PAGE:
Somalia’s President Hassan Sheikh Mohamud visited Eritrea on Monday and was welcomed by Eritrean President Isaias Afwerk in Asmarai. Mohamud’s visit comes just days after a controversial agreement between Ethiopia and the breakaway region of Somaliland, raising tensions in the Horn of Africa.
Mogadishu vehemently rejects the deal, which grants landlocked Ethiopia access to the Red Sea through Somaliland.
Mohamud’s arrival in Asmara, confirmed by both his office and the Eritrean information ministry, coincided with pictures of him being welcomed by Eritrean President Isaias Afwerki. The official agenda included “strengthening ties & fostering cooperation,” leaving observers to speculate on its true purpose in the context of regional turmoil.
On Saturday, Mohamud nullified the Ethiopia-Somaliland agreement, deeming it an “illegal Memorandum of Understanding” that violated Somali sovereignty. The deal awarded Addis Ababa port access in Berbera in exchange for recognizing Somaliland’s independence. Mogadishu considers this an “act of aggression” and appealed to the international community for intervention.
Mohamud’s swift action underscores Mogadishu’s commitment to preserving its territorial integrity. He emphasized that the law represents a firm response against any encroachment on Somali soil. The agreement has drawn widespread condemnation from Somalis within and outside the country, as well as concerns from foreign nations.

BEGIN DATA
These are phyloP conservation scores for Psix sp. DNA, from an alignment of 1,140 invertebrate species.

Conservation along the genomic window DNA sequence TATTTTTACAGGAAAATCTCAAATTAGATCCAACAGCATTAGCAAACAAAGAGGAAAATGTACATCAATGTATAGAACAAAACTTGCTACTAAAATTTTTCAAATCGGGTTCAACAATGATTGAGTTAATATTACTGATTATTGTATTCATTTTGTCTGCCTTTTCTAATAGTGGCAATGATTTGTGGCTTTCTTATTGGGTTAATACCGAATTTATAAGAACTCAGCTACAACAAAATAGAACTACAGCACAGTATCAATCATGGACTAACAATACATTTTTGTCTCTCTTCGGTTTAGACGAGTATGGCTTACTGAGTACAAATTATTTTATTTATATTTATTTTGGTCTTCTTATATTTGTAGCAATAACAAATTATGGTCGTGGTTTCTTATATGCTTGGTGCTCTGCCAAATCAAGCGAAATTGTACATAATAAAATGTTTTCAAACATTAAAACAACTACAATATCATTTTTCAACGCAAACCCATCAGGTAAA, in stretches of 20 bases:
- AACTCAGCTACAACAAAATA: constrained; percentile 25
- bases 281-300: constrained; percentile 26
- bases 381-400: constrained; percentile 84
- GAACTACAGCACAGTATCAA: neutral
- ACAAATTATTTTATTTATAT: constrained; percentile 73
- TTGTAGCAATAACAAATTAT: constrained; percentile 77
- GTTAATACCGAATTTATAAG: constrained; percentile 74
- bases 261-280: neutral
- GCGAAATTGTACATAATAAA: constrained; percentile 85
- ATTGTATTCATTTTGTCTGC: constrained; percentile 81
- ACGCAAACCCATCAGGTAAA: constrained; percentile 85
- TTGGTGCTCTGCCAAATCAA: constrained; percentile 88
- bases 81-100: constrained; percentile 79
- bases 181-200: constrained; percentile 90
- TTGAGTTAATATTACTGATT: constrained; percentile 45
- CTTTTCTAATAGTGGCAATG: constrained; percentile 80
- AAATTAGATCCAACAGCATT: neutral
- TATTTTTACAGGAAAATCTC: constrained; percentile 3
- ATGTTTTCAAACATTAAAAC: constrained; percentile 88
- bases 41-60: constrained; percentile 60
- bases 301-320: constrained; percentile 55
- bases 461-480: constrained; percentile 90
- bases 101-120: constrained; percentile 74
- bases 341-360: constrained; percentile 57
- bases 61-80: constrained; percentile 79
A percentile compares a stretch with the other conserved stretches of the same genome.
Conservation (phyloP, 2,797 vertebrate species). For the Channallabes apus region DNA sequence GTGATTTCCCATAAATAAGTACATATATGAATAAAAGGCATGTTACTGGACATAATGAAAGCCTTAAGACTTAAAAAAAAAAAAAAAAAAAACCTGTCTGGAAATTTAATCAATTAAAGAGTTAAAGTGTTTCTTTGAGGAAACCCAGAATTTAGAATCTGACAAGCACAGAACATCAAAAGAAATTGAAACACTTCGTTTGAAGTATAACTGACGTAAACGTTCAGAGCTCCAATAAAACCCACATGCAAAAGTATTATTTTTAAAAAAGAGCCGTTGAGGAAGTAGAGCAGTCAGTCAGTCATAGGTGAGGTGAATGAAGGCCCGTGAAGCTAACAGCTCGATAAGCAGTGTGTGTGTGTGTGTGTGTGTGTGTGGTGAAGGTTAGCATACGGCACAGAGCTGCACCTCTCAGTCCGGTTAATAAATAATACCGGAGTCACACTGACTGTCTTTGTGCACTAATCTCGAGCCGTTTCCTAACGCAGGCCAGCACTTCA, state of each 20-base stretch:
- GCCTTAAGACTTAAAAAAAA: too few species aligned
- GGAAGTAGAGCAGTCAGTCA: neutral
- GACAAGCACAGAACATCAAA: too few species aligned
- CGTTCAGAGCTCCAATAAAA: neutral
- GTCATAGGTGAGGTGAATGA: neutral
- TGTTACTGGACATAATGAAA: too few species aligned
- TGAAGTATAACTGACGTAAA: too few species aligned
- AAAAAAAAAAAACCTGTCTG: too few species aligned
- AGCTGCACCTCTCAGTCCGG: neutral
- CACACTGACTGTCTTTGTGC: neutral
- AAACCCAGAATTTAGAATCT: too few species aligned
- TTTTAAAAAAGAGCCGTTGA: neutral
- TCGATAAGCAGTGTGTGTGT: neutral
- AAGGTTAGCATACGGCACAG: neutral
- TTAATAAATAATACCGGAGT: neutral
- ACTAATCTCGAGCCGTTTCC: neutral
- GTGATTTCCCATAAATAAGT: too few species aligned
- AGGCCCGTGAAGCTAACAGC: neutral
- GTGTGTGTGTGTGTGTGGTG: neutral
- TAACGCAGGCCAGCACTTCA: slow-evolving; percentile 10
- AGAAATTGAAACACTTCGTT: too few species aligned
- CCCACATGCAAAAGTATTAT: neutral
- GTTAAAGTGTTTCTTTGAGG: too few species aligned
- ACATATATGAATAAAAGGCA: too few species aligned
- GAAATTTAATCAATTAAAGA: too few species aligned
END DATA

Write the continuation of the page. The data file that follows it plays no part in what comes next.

Somaliland, declared independent in 1991 but lacking international recognition, saw the deal as a path to legitimacy. Somaliland president Muse Bihi Abdi initially celebrated the agreement, claiming it secured sea access for Ethiopia and formal recognition for Somaliland, including a share in Ethiopia’s state airline. However, facing internal and external pressure, Bihi later defended the deal by asserting that both parties benefited.
Ethiopian Prime Minister Abiy Ahmed’s Sea Access Quest Adds Fuel to the Fire
The simmering tensions in the Horn of Africa are partly fueled by Ethiopian Prime Minister Abiy Ahmed’s public quest for sea access. In a recent speech, Abiy argued that Ethiopia’s landlocked status poses economic, demographic, and security challenges, necessitating control over a port. While downplaying the use of force, his pronouncements and those of state-run media have raised fears of potential conflict.
Ethiopia’s littoral neighbors, including Eritrea, Djibouti, and Somalia, have vehemently rejected Abiy’s claims, asserting their own sovereign rights over their coastlines. However, Eritrea’s concerns run deeper. Having gained independence from Ethiopia after a bloody conflict, it views Abiy’s port agenda as a potential threat to its hard-won territorial integrity.
The current situation in the Horn of Africa is fraught with uncertainty. Somalia’s strong reaction to the Ethiopia-Somaliland deal and Abiy’s unwavering pursuit of sea access raise concerns about potential escalation. While open conflict may not be inevitable, a return to the pre-2018 “no war, no peace” scenario between Ethiopia and Eritrea could have devastating consequences for the entire region.